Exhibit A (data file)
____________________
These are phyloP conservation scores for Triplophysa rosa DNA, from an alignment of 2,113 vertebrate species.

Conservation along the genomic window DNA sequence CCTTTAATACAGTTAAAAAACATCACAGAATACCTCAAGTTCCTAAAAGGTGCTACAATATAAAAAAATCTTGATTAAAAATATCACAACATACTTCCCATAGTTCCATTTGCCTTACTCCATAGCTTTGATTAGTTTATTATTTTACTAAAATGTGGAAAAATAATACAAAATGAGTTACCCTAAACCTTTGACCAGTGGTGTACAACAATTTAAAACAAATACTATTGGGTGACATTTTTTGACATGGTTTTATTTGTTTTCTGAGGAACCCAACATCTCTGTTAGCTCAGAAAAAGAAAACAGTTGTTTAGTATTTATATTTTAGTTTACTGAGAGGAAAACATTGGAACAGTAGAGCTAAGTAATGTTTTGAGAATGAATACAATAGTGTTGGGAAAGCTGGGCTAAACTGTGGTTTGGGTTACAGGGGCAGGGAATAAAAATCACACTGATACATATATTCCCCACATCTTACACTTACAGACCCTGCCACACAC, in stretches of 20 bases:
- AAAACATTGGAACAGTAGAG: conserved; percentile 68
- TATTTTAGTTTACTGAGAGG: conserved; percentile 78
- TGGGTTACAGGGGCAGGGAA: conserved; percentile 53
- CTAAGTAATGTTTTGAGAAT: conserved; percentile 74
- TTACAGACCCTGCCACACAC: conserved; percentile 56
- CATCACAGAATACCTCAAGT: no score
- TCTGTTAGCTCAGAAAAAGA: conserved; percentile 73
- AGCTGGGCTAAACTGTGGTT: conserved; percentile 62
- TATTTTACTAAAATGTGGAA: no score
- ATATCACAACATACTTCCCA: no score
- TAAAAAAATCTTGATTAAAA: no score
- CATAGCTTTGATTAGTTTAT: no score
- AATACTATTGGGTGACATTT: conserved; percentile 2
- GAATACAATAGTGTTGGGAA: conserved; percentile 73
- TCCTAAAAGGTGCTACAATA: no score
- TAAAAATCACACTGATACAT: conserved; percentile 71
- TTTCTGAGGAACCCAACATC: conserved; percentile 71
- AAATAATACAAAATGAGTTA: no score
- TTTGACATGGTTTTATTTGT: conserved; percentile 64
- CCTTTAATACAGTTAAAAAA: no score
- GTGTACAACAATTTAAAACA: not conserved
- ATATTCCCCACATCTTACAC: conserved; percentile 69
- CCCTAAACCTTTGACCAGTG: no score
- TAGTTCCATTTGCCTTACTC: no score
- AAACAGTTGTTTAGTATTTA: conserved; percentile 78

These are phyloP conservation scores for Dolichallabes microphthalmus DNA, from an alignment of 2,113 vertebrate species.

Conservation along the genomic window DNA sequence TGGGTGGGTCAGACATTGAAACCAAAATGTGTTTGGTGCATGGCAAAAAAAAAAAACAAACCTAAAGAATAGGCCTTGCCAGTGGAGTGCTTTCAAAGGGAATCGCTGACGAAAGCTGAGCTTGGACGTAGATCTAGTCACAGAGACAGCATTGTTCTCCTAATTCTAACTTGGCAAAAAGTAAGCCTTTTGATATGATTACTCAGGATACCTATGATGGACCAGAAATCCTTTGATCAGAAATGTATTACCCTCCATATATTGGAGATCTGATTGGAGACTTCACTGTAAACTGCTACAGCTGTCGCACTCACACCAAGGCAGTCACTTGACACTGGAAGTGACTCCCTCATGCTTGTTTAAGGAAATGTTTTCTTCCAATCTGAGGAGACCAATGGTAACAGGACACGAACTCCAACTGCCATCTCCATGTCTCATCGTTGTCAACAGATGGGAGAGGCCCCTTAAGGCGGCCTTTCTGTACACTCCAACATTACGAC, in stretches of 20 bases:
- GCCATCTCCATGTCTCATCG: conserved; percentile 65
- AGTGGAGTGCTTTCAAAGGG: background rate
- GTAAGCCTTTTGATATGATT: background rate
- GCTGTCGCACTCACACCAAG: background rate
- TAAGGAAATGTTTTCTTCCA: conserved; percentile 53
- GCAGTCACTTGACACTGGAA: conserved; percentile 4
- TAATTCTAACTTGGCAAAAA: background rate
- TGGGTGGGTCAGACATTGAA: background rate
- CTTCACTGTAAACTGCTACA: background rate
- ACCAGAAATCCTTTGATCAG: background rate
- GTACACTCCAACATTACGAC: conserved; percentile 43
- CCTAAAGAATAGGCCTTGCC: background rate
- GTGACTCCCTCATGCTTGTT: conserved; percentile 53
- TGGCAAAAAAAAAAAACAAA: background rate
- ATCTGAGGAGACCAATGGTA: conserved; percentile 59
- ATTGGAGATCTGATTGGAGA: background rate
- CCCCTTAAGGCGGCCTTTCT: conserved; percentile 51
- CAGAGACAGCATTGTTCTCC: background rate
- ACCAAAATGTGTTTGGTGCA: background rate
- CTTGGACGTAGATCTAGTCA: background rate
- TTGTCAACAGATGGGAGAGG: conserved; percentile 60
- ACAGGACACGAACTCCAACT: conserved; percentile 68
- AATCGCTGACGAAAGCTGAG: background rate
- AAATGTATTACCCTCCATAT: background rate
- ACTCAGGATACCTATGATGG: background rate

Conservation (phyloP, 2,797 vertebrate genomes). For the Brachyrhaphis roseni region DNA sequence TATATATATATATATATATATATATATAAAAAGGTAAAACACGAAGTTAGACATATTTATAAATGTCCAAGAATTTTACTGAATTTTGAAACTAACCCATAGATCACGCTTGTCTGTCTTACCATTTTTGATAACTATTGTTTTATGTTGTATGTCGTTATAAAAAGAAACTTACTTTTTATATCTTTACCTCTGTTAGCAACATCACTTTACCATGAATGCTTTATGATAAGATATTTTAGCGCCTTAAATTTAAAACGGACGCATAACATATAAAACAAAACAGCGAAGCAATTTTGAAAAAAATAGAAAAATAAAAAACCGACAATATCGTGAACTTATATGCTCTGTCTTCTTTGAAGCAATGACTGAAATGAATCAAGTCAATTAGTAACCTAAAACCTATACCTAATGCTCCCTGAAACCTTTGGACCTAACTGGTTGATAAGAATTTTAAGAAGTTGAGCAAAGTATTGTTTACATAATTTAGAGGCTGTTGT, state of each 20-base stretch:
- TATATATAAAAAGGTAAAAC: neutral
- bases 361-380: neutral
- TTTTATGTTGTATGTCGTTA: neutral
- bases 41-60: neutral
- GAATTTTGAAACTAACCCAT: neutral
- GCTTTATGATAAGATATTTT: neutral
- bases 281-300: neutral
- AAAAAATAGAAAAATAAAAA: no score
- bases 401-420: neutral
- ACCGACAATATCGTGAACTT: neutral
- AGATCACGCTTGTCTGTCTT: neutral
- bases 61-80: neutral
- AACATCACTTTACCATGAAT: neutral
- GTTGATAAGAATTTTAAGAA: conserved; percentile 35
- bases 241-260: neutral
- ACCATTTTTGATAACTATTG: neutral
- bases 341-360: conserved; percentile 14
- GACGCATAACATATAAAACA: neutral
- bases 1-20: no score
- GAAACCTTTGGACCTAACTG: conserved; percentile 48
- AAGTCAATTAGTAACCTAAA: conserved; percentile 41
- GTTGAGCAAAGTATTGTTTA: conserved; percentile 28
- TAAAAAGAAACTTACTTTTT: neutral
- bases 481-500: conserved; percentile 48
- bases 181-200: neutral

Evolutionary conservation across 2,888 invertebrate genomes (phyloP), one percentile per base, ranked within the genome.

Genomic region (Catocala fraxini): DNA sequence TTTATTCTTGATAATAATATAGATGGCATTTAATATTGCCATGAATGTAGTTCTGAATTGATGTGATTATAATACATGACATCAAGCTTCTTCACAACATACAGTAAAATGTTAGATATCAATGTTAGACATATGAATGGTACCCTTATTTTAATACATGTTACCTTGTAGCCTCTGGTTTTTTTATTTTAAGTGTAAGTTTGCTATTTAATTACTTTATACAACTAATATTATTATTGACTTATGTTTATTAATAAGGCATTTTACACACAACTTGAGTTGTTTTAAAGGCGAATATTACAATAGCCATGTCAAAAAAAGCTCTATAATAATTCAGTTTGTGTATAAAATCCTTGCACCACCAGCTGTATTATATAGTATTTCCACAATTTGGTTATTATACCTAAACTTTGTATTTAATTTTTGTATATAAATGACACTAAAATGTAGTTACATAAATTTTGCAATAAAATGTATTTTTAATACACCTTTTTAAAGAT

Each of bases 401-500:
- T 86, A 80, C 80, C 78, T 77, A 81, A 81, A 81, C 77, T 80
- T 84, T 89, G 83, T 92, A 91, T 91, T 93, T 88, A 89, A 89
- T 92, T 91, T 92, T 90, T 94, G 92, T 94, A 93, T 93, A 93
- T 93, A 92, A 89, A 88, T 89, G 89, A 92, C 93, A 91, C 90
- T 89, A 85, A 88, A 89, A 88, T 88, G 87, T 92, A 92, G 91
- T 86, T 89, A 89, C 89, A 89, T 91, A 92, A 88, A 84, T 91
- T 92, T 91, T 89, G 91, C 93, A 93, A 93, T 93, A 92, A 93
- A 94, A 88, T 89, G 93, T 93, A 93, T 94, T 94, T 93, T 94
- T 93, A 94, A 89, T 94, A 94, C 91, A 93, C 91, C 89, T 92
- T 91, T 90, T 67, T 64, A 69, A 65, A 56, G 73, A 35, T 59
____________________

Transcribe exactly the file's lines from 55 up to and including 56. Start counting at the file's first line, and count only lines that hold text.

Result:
Conservation (phyloP, 2,797 vertebrate genomes). For the Brachyrhaphis roseni region DNA sequence TATATATATATATATATATATATATATAAAAAGGTAAAACACGAAGTTAGACATATTTATAAATGTCCAAGAATTTTACTGAATTTTGAAACTAACCCATAGATCACGCTTGTCTGTCTTACCATTTTTGATAACTATTGTTTTATGTTGTATGTCGTTATAAAAAGAAACTTACTTTTTATATCTTTACCTCTGTTAGCAACATCACTTTACCATGAATGCTTTATGATAAGATATTTTAGCGCCTTAAATTTAAAACGGACGCATAACATATAAAACAAAACAGCGAAGCAATTTTGAAAAAAATAGAAAAATAAAAAACCGACAATATCGTGAACTTATATGCTCTGTCTTCTTTGAAGCAATGACTGAAATGAATCAAGTCAATTAGTAACCTAAAACCTATACCTAATGCTCCCTGAAACCTTTGGACCTAACTGGTTGATAAGAATTTTAAGAAGTTGAGCAAAGTATTGTTTACATAATTTAGAGGCTGTTGT, state of each 20-base stretch:
- TATATATAAAAAGGTAAAAC: neutral